Preparing for interview
In a previous post I shared with you my accidental learning – quite literally – when travelling down to Brighton to interview Clive Shepherd on his recent book The New Learning Architect.
Here I carry on the tale and summarise with some tips for preparing for interview.
I woke up bright and early, excited and looking forward to the day. I was all prepared and armed with a Google map and directions, I set out in plenty of time to find the studio which apparently was a 5 minute walk from the hotel. That is it would have been a 5 minute walk if I could match the streets with the map! My plans had been to arrive the day before at a reasonable time in the evening to wander around and find the venue but the unexpected incident at the service station had put pay to that. Nevertheless, I had, afterall, given myself ample time that morning so wasn’t unduly worried.
This was my first trip to Brighton and it was a superb warm sunny morning the day before Good Friday. As I wandered through the little streets following my map I was teased with the rich smell of coffee and pastries from the abundance of little cafes. If I closed my eyes I could have been wandering through the streets of Italy. No time for a coffee and pastry for me though.
Even at that early morning, the sun was hot and I began to wish I’d travelled a little lighter but even with some retracing of my steps finding the studio, I was still in plenty of time and found a shady spot to catch my breath and ring home for best of luck wishes.
The studio was small but very light and airy. There were two chairs positioned almost opposite each other just off-set a little. There was a very large piece of board, white on one side which was used to reflect the natural light from the window back onto Clive and me during the interview process.
There was one large camera on a tripod and what looked like an over-sized hand-held microphone.
Before the interview began, there were a few tests to do.
- A little footage was taken to test the light
- where best to position us
- checking camera angles
- checking sound levels
Because there was only one camera and one microphone used, this meant we had to film various shots out of sequence. The idea being to cut and edit the filming for a smooth final viewing.
First we recorded Clive answering my questions. This was the easy bit for me. Because the camera was on Clive, I could read my questions. The microphone was held close to Clive so my voice became almost a whisper when being filmed but this would be edited out later.
Then we recorded my questions. This time, I couldn’t read these out but had the benefit of checking them before each cut. It was still difficult though because I need reading glasses so needed to pop these on and off. Oh how I wished I had memorised the questions a little more. Either that or be less vain and keep my varifocals on! Although I would have still needed to take a quick check before each question.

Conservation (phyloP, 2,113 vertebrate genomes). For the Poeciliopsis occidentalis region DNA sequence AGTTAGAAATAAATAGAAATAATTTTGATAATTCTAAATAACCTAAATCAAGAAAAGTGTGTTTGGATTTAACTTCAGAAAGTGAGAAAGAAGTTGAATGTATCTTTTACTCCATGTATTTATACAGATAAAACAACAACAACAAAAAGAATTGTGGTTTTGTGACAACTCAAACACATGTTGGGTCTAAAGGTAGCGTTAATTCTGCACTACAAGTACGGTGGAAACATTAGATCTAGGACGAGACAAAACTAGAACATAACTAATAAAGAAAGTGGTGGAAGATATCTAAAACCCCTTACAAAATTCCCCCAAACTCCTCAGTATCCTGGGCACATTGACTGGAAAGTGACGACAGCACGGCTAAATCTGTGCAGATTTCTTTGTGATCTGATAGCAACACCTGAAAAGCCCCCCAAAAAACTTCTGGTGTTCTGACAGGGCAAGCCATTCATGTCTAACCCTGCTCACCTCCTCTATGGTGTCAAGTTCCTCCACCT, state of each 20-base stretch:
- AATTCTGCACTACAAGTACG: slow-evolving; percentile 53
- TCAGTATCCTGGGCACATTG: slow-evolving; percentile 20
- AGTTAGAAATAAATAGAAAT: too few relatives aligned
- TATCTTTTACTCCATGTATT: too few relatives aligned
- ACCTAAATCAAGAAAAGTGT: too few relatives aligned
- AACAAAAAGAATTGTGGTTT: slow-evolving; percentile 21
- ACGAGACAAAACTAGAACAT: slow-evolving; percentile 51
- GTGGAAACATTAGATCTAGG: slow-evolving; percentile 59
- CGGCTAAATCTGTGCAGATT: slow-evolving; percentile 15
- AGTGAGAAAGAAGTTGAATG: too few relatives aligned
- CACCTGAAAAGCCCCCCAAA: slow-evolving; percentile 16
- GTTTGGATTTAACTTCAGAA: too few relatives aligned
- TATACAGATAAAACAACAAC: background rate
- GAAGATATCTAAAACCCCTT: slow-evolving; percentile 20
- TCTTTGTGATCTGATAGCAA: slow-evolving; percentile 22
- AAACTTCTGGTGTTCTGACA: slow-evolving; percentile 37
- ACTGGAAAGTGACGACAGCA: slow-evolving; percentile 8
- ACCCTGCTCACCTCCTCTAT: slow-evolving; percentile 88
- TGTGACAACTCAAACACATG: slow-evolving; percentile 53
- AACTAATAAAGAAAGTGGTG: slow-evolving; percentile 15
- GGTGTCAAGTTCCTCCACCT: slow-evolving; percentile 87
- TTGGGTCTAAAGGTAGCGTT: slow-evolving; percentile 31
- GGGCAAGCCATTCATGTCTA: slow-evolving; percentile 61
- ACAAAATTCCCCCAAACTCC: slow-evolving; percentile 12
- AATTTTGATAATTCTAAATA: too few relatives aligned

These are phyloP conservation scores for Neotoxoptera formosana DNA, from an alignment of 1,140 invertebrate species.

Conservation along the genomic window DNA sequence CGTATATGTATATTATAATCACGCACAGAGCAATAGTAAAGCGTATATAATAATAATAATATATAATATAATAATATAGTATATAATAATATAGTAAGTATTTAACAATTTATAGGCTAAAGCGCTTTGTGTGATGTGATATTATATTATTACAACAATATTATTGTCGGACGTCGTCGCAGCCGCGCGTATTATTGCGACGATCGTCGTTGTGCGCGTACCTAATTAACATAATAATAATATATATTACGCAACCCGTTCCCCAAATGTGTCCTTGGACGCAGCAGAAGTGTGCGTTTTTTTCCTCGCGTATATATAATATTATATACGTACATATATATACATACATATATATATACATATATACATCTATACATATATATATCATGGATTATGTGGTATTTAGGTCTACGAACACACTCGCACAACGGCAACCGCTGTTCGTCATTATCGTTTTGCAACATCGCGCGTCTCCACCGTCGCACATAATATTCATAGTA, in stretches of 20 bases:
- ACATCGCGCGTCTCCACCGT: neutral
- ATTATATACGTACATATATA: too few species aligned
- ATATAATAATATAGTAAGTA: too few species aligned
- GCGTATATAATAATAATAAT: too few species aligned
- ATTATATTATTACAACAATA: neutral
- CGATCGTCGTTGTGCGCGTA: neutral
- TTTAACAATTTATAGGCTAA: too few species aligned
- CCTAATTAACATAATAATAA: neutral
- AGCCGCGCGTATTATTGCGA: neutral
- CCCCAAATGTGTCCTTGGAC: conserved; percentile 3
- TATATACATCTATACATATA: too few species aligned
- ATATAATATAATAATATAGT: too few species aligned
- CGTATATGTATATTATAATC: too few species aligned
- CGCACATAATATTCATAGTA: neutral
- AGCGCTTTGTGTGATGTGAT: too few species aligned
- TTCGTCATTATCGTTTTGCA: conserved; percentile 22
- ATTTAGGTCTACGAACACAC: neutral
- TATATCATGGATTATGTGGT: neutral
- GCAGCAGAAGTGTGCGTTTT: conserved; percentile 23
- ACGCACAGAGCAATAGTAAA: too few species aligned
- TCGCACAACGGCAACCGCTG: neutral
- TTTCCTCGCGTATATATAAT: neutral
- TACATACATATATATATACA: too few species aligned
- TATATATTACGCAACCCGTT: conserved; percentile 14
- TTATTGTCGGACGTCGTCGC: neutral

Then we recorded what I call the noddies. This is where you film the people involved nodding whilst listening intently to the other person at different distances and angles for variety of shot. This is done all without sound as the idea is to edit these in over the talking so the interview has some visual variety.
Finally, we recorded me introducing Clive.
It was all a very interesting but odd process and seemed very disjointed but you’d never guess from the final edit.
The advantage of filming this way is that you only need one camera and microphone. In this instance, a quality camera was used, but it is feasible you could do a great job with a more affordable camera with a tripod and good quality external microphone. You’ll need some editing software too and there are some great affordable if not free tools out there that do a great job which I’ll explore another time.
The disadvantage from my experience here is the natural flow of the interview can be affected. For example, after asking my question, I was listening intently to Clive’s answers and was able to add little improvised comments. Unless you’ve got an excellent memory (not one of my strong points), this natural conversation style is very difficult and often lost when having to record all these as separate sequences.
If we had more time, perhaps we could have listened back to Clive’s previous question before recording my next questions thereby allowing me to provide a more natural link without it being too controlled. But as with anything, we have to work within the constraints we have and we had little time and would have needed something to play this back with.
With all the filming complete the next job was to turn that raw footage into a polished product.
I’ll continue to explore video interviews in future posts adding some tips along the way as well as sharing some thoughts on how these could be incorporated into a learning solution.